Social Role

This category contains 844 posts

Curation Nation: Thoughts on the Future of Textbooks

Is there a role for a curated, remixing approach to developing next generation textbooks. Robert Harington investigates the role of curated open textbooks in teaching today’s students, looking at some of the available tools, the way in which instructors utilize such tools, and issues around fair use of content. Continue reading

Locks, Keys, and Firewalls — Why Internet Security Requires Digital, Analog . . . and Diligent Humans

Internet security seems to be crumbling before our eyes, and our media and leaders are not immune and lack a crucial understanding of how vulnerable a totally digital world can be. The answer may lie with analog technologies. Continue reading

The Discrete Charm of Geometry – A Review

Amidst the politics of open access, the financial pressure on research libraries, and the sense that ubiquity trumps quality, it is worth remembering that nothing can squash the fervor of academic endeavor. Video is increasingly deployed in the publishing of academic research. Robert Harington explores the importance of using different types of media to provide insight into cultural and historical aspects of a field through a review of a new movie by Ekaterina Eremenko – The Discrete Charm of Geometry. Continue reading

Optical Illusions — Shifting to Citation Distributions Only Makes It Easier to Fool the Eye

A proposal to substitute graphs of citation distributions for impact factors introduces many problems the authors don’t seem to have fully grasped, including unintentionally bolstering the importance of the very metric they seek to diminish. Continue reading

Wellcome Money — Involvement with F1000 Opens Door on Sketchy Peer Review, COIs, and Spending Decisions

With a new partnership with F1000, Wellcome embraces sketchy peer review standards, deep conflicts of interest, and financial support of a private, commercial enterprise. Worse, the entire thing seems redundant, avoidable, and unnecessary. Continue reading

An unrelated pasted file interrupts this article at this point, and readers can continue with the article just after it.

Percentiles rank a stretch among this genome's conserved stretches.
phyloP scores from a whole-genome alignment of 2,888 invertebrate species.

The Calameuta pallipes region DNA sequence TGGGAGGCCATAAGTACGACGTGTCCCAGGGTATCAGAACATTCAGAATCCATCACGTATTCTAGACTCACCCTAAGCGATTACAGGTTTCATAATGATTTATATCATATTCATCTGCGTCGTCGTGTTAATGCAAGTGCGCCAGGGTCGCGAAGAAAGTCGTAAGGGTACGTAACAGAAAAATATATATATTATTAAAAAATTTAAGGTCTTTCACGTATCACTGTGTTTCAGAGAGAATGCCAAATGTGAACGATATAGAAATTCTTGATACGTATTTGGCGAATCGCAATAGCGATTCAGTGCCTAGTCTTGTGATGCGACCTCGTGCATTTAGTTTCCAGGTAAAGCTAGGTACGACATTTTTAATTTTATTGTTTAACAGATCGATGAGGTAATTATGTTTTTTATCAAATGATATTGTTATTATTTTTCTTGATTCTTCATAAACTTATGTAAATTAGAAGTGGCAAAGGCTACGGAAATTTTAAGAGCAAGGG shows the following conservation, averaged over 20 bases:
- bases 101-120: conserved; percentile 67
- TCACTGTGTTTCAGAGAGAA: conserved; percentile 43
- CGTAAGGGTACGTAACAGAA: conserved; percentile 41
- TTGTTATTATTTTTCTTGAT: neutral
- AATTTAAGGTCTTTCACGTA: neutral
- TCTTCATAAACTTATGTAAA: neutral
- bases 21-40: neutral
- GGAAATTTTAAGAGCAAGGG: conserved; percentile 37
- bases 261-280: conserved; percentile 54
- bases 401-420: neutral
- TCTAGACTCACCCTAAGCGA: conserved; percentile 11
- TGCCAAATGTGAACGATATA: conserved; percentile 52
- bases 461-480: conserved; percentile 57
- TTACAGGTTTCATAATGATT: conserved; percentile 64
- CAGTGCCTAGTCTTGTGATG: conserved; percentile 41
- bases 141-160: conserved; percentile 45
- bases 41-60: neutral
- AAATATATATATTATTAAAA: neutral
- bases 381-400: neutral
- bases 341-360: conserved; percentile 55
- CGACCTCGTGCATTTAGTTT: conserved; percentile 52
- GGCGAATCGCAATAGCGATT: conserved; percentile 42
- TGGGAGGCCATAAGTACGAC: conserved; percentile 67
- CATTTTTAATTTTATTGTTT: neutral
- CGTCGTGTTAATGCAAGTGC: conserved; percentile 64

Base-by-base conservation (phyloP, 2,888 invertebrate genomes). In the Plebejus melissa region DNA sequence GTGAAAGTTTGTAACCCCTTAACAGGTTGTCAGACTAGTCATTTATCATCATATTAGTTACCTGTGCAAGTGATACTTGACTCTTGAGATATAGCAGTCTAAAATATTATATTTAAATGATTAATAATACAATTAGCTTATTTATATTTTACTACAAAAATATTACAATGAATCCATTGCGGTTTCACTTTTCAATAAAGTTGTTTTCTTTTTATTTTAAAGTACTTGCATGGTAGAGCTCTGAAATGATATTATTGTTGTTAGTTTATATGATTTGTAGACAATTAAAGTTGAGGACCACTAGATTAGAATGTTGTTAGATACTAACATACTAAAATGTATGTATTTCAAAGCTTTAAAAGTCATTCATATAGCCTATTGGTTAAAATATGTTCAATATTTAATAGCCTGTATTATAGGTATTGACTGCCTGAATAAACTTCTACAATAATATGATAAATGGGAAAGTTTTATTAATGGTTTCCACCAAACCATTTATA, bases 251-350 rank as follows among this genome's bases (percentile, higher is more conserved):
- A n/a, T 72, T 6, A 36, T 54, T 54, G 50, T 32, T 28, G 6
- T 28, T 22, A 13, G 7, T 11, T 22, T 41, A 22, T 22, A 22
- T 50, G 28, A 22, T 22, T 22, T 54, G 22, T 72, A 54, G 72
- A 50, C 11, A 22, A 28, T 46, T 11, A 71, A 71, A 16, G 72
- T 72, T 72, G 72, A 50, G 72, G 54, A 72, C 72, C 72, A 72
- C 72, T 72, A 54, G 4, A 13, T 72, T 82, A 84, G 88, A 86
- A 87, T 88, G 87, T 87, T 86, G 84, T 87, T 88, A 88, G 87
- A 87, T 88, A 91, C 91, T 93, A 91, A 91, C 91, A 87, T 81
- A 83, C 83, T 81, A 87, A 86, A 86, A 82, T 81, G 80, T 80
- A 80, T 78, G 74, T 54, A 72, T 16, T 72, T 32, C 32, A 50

Guest Post, Darrell Gunter: Accessibility Is The New Innovation

Darrell Gunter discusses the great opportunities available in making all forms of content accessible to everyone. Continue reading

Margaret Ann Armour at SSP 2016, Crossing Boundaries: Encouraging Diversity

Dr. Margaret Ann Armour’s keynote on diversity in academia and publishing, from the SSP’s 2016 Annual Meeting. Continue reading

Copyright, Expectations, and Economics — Can Taylor Swift Help Us Find Our Backbone?

Expectations of free content are entrenched, but artists, authors, and publishers are all hurting because of it. The basic problem? It’s leading to a lack of trust in the future. Continue reading

Book Review: “Sapiens: A Brief History of Humankind” by Yuval Noah Harari

An excellent book about humankind in general holds important fundamental insights for scholarly publishers, editors, and researchers. Continue reading

Vitamins, Painkillers, and the Entrepreneurial Library

What does it mean for libraries to be competitive and “entrepreneurial”? And is the very concept a Trojan horse for neoliberalism? Does it matter? Continue reading

Divided We Fall — How a Fragmented Media Space Affects Academia and Scholarly Publishing